I was most excited about this show playing at Paper Mill because it speaks to the new demographic of audience members here. Paper Mill's audience has been shifting and changing over the last six or so years. We now have a subscriber base of over 20,000 with an annual attendance of more than 200,000. The segment of audience with the largest growth has been patrons in the 35-50 age demographic. They are mostly urban transplants who have moved to the area to enjoy the benefits of living in the suburbs and to start families, but they retain their younger, hipper sensibilities. We have found that they are looking for contemporary, slightly edgier, more sophisticated musical options, and that is exactly what this show offers.

Paper Mill has a history of developing large new musicals like your recent hit, Honeymoon in Vegas, but this show is a smaller show in topic and size. Will the show get bigger for your stage or stay small and quirky?

Wednesday, November 13, 2013


An interview with Stacey Luftig, Jennie Redling and Phillip Palmer, writers of the 2013 Festival show My Heart Is the Drum, about how they explored African society to create such a dynamic piece, their musical and cultural inspirations and how NAMT has evolved their show throughout the Festival process.

What was the impetus to create a story around a young girl with dreams larger than her African village? 

Phillip, who had been traveling and studying traditional music in South Africa and Ghana, wanted to dramatize the people and important issues he encountered there, namely the intersection of the devastating HIV/AIDS epidemicparticularly for womenand the deep poverty that is so different from what Americans experience. He also wanted to tell a story of a person with great potential who most likely would be wildly successful if she had been born into a middle-class American family, but who had to fight like crazy to have even the most basic opportunities where she happened to be born. Phillip's original outline also explored the connection between people in different countries, including a separate plot line about a dynastic Virginia cotton farming family that lobbied for the American cotton subsidies that depressed the West African cotton market and drove Efua and her family into poverty. Jennie, who had written several plays with strong teenage female protagonists and who was also a rape crisis counselor, was drawn to the material. Keeping the core characters and setting Phillip created, she reshaped the story and breathed life into Efua and the coterie of strong women who surround her.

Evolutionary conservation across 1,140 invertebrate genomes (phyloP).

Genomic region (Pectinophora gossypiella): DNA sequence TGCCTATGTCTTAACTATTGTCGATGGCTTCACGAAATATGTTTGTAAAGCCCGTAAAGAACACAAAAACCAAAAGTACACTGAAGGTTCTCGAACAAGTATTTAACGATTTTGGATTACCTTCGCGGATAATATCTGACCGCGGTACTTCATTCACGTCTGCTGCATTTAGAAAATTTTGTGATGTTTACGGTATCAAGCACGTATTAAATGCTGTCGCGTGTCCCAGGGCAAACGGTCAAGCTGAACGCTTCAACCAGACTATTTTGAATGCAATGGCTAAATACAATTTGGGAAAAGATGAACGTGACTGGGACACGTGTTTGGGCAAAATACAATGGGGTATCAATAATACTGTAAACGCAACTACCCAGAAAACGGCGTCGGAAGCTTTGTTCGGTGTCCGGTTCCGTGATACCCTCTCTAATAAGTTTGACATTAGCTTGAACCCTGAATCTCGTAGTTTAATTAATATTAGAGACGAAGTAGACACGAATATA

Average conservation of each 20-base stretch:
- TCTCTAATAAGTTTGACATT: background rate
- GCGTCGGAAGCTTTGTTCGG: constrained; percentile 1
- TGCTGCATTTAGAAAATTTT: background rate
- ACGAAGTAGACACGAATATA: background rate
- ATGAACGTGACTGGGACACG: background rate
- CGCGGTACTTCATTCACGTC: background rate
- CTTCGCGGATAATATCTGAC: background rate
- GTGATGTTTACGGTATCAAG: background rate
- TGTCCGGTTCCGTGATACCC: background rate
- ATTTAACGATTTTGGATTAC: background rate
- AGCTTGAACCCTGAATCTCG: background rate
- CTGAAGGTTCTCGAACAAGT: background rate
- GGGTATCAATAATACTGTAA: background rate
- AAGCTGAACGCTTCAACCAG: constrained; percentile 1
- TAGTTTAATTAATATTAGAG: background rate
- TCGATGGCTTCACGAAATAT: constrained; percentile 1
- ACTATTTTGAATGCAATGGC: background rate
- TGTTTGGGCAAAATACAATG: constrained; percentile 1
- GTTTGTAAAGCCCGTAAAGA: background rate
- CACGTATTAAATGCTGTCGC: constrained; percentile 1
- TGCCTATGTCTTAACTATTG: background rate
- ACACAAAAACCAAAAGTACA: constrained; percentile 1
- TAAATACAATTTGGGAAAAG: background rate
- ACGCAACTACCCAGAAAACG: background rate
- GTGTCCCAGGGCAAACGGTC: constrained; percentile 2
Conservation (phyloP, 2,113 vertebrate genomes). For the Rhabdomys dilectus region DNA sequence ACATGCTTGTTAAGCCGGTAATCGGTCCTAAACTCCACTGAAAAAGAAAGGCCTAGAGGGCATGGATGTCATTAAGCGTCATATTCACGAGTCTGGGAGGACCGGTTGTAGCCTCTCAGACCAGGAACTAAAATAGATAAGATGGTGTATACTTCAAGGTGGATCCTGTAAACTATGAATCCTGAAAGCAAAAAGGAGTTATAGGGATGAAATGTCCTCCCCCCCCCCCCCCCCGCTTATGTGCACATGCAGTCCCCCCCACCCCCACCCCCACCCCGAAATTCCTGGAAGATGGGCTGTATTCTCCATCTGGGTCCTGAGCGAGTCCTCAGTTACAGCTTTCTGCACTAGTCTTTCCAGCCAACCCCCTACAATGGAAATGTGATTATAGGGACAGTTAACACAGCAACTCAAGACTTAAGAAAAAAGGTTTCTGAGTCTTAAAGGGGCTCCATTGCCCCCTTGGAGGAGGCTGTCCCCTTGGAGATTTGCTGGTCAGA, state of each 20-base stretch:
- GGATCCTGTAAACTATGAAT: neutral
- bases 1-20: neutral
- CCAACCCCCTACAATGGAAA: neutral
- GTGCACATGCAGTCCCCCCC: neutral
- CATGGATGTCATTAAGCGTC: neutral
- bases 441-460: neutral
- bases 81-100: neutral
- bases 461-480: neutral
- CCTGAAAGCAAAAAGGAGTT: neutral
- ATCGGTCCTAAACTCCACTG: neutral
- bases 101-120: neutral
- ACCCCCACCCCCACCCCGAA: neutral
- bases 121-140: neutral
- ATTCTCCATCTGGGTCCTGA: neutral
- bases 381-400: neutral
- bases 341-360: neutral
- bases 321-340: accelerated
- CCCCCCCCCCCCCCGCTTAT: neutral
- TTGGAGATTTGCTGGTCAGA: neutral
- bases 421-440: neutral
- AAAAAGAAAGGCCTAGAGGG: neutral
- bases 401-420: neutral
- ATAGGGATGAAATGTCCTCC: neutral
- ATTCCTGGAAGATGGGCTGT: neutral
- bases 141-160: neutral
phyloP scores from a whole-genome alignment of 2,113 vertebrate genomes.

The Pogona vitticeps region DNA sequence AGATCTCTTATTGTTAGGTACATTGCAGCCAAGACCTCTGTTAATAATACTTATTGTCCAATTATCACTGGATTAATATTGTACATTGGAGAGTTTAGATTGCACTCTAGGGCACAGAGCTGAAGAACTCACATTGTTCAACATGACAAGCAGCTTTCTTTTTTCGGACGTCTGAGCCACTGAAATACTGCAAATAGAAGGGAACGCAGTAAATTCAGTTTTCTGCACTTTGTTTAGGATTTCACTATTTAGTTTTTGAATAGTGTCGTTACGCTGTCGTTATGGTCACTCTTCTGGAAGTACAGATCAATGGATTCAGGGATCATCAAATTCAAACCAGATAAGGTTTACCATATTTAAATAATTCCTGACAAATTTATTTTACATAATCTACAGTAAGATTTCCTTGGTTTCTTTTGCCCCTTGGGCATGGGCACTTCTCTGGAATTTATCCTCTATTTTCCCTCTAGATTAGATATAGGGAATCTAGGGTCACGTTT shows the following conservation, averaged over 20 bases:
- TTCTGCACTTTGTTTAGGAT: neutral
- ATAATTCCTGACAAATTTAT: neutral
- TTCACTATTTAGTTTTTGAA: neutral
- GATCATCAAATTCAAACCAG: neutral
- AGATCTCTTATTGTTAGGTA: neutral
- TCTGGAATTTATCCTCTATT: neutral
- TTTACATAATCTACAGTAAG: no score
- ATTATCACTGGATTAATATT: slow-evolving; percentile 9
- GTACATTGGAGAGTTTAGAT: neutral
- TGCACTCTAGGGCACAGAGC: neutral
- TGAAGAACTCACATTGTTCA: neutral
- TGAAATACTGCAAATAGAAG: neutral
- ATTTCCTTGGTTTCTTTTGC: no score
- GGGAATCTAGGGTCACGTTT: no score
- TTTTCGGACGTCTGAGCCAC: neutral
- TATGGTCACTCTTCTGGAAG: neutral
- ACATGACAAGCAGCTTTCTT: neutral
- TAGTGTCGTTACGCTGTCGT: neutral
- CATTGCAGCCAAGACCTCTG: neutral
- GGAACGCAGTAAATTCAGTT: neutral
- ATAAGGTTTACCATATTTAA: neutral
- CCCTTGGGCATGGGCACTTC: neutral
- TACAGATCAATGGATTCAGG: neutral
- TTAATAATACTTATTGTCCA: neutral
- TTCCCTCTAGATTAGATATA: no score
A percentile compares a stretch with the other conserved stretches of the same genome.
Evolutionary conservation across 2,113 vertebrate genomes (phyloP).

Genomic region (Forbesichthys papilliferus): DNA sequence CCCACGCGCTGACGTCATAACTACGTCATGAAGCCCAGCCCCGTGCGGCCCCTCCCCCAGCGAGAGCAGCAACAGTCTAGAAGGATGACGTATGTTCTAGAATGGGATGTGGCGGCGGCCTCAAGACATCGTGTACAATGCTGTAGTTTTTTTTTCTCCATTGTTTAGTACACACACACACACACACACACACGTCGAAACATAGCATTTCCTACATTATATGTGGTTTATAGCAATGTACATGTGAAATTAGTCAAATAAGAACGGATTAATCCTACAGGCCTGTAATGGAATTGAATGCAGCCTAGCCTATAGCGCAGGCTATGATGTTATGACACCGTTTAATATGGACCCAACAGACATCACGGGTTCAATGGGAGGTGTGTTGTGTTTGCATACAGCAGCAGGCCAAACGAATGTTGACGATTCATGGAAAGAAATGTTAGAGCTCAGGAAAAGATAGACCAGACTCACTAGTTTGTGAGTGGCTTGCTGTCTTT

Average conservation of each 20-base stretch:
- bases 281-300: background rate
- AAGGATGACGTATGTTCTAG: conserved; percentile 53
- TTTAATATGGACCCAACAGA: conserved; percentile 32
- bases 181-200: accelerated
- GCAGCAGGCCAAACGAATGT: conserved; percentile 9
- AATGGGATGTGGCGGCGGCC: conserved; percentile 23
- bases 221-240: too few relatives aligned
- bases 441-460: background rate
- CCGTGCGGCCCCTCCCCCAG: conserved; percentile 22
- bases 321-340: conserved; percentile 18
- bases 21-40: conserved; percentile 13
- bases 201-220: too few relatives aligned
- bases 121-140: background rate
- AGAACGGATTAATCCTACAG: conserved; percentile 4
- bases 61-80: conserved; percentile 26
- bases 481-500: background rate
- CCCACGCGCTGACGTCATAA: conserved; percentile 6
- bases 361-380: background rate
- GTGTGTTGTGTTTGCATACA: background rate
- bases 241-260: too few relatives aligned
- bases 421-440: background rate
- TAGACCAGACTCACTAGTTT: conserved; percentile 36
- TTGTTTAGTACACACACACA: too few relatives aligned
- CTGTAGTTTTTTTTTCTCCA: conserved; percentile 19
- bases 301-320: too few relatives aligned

The struggle between embracing tradition and moving away in search of progress seems to be a central theme of this piece. What are you trying to negotiate in this discussion?

This has been a big topic for the three of us; not only the theme of tradition versus progress, but education versus ignorance. Efua, our heroine, rebels against tradition. Her main means of rebellion is her pursuit of a college education (rare for girls in her community), because she wants more for her life "than just marriage and babies." In doing so, she looks down on some of those around her, whom she considers ignorant because they are less curious and more content with their lives. Understandably, her arrogance becomes destructive to these relationships. While she does have some book knowledge, what Efua lacks is experience and wisdom. While seeking the chance for a college education, however, Efua does acquire a degree of wisdoma quality she didn't know she needed. Her growth is characterized by a greater open-mindedness, compassion, and a new appreciation of some of the traditional values and beliefs that she pushed away in the first place. However, traditional beliefs

Wednesday, November 6, 2013


An interview with writer Duane Nelsen about the big changes to his 2009 Festival show Ripper as it prepares for a production this month in Chicago.

Ripper is a musical thriller set against the backdrop of history's most notorious unsolved crime spree. Centered around the PennyWise Music Hall where a magician amuses her audience with deathly illusions while real murders are taking place on the streets outside—the show explores how acts of evil impact our lives and the simple desire to be safe in a dangerous world. The main character, the mysterious Ripper himself, is omnipresent, yet never on stage in this big ensemble show in which what we see is never what it seems.

Ripper had a production at Broadway Rose Theatre in Oregon a few years ago. What did you learn from the full production?